By: Greg Vigdor, Washington Health Foundation President & CEO
Addiction. It is a frightening word and with good reason. Most of us know someone who has battled (or continues to battle) an addiction and we often witness firsthand the toll it takes it takes on them and their family.
Addictions are one of the greatest threats to our health, both individually and collectively. They are also a driving force behind some of our most adverse health consequences. For example, smoking is one of the leading causes of death through its association to cancer, heart disease and stroke. And then there’s alcohol and drug abuse – each with its own myriad of poor outcomes, from failing livers to motor vehicle deaths to accidental overdoses and more. It’s hard to overstate the extent to which addictions can affect our lives. Here at the Washington Health Foundation – we fully realize that addictions create a major barrier to our vision of making Washington the Healthiest State in the Nation.
This is why "Avoiding Addictions" is one of the six key action areas of our Healthiest State Campaign. It is not just that smoking, excessive drinking and drug abuse is bad for us in terms of health outcomes; for many people, the addiction is one that carries psychological or physiological qualities that form habits that cannot be easily broken. Many find themselves powerless to stop their behavior, and the impact on their lives and others spins out of control.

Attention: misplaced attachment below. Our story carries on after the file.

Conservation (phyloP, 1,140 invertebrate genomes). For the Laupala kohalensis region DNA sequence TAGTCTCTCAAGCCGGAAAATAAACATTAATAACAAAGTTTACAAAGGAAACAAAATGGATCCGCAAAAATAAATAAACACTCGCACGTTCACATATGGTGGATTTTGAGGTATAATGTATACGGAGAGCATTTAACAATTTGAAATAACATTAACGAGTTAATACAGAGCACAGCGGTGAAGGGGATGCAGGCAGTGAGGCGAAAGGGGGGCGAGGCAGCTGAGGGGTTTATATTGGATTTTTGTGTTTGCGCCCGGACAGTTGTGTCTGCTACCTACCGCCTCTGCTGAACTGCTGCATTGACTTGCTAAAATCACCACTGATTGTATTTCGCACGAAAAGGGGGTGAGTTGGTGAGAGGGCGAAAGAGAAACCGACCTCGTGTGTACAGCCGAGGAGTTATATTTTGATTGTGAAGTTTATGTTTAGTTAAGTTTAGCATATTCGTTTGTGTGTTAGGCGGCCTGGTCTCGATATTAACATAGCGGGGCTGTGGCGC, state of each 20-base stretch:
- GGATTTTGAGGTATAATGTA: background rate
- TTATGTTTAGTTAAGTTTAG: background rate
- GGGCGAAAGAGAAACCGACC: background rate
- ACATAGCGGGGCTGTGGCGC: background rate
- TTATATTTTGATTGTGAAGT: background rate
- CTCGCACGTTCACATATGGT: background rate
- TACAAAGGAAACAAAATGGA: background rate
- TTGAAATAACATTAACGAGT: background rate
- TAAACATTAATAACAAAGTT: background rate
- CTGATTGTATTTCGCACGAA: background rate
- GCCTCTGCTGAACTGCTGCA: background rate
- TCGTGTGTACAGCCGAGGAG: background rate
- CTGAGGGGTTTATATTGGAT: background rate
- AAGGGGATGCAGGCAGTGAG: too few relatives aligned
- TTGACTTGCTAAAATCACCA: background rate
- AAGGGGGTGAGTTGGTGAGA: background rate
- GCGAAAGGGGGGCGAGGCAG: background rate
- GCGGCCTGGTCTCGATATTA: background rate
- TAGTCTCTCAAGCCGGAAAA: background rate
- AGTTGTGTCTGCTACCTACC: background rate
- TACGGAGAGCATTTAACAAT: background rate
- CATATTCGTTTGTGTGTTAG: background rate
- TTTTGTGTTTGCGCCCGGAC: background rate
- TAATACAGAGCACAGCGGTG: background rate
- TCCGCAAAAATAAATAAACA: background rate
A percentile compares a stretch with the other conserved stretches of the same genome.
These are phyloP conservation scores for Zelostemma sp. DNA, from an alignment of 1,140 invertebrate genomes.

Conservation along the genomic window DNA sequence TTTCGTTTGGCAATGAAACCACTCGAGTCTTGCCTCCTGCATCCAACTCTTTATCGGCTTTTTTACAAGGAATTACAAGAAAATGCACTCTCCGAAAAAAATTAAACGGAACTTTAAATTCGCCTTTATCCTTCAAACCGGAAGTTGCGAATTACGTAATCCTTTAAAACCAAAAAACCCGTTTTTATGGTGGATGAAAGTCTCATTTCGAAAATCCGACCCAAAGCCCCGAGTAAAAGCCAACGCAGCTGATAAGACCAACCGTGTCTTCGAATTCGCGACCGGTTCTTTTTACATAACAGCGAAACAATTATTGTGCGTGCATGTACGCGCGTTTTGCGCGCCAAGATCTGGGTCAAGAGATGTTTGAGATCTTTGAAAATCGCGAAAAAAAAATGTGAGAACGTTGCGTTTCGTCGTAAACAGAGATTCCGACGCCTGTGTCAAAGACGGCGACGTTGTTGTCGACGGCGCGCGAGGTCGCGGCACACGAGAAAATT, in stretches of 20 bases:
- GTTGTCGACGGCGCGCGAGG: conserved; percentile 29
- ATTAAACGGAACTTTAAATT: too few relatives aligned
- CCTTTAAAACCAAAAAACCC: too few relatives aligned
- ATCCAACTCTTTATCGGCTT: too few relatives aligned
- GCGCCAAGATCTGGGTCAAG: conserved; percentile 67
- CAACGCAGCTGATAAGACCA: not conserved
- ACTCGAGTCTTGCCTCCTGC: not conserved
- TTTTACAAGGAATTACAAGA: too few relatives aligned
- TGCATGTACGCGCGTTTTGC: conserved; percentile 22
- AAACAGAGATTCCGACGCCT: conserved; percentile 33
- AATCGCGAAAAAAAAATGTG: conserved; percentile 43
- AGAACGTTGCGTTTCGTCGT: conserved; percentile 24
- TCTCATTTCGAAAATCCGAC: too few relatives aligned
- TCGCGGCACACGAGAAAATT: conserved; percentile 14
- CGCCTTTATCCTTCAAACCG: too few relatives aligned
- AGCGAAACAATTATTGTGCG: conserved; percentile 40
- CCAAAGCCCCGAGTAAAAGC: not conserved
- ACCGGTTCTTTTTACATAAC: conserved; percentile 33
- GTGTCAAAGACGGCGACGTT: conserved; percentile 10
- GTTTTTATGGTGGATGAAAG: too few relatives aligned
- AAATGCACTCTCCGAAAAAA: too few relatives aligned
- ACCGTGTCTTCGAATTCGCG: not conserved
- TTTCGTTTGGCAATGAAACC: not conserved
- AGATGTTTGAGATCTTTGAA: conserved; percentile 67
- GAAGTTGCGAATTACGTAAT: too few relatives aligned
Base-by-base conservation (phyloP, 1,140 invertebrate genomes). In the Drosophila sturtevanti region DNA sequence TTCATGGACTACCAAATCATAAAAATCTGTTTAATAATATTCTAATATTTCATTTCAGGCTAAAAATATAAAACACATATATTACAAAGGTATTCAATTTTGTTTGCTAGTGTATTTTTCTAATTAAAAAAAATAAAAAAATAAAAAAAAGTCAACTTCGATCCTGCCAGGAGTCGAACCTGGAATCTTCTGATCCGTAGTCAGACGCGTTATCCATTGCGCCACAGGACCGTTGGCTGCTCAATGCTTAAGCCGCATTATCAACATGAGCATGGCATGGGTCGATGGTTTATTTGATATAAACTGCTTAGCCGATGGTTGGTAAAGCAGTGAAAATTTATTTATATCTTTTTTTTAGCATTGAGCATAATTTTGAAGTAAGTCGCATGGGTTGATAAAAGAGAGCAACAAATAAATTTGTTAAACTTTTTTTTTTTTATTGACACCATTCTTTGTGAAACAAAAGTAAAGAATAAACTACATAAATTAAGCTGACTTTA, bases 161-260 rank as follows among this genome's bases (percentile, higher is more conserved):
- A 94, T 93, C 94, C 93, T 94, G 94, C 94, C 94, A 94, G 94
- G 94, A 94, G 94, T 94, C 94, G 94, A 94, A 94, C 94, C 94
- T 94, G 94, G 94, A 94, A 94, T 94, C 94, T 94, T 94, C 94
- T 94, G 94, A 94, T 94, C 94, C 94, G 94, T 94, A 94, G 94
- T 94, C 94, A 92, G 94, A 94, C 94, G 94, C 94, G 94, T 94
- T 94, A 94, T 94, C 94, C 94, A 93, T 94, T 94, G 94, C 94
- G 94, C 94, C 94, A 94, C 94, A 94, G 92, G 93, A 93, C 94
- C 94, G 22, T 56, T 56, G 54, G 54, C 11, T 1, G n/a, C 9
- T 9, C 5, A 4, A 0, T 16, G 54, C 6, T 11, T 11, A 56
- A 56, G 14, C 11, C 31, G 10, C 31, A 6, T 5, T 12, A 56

So, the best thing to do, as our action area suggests, is to avoid the addiction altogether. We understand that is often easier said than done, but there are strategies we can use to help battle this ever-growing problem. Whether it’s through health education, disincentives, policy, or by engaging potential users to take control of their own lives through our suite of Health HoME tools – there are things that can and should be done to help people avoid dangerous addictions. These strategies can be successful, if they are applied correctly. Rarely are addiction strategies easy to implement and often they can be controversial. Witness the war on drugs, and the serious social question of whether incarcerating huge numbers of people for marijuana possession is the right way to limit drug use in American society.
However - the larger issue seems to be that so many people are already addicted. Do we just focus on those who are not yet addicted, or try to intervene (from a health standpoint) on behalf of those who are already under the spell of these behaviors? Recent history would indicate that we often choose to intervene for many addictions that are already rampant in our society. Tobacco cessation is one of the major health strategies of the past forty years. Similarly, alcohol and drug abuse programs are all around us.
One of the important attributes that we believe is necessary for a program to be ‘successful’, is to make sure it addresses the unique and often individual qualities that make the behavior "addictive" to so many. The truth is - not everyone is affected by tobacco, alcohol, or drugs in the same way. I vividly remember my mom quit smoking many years ago. It didn’t seem to have a huge effect on her, so I have concluded she was not ‘addicted.’ Meanwhile, I have many friends who have been unable to quit smoking. They often find themselves "jonesing" for nicotine and needing a cigarette so bad that they just couldn't stop.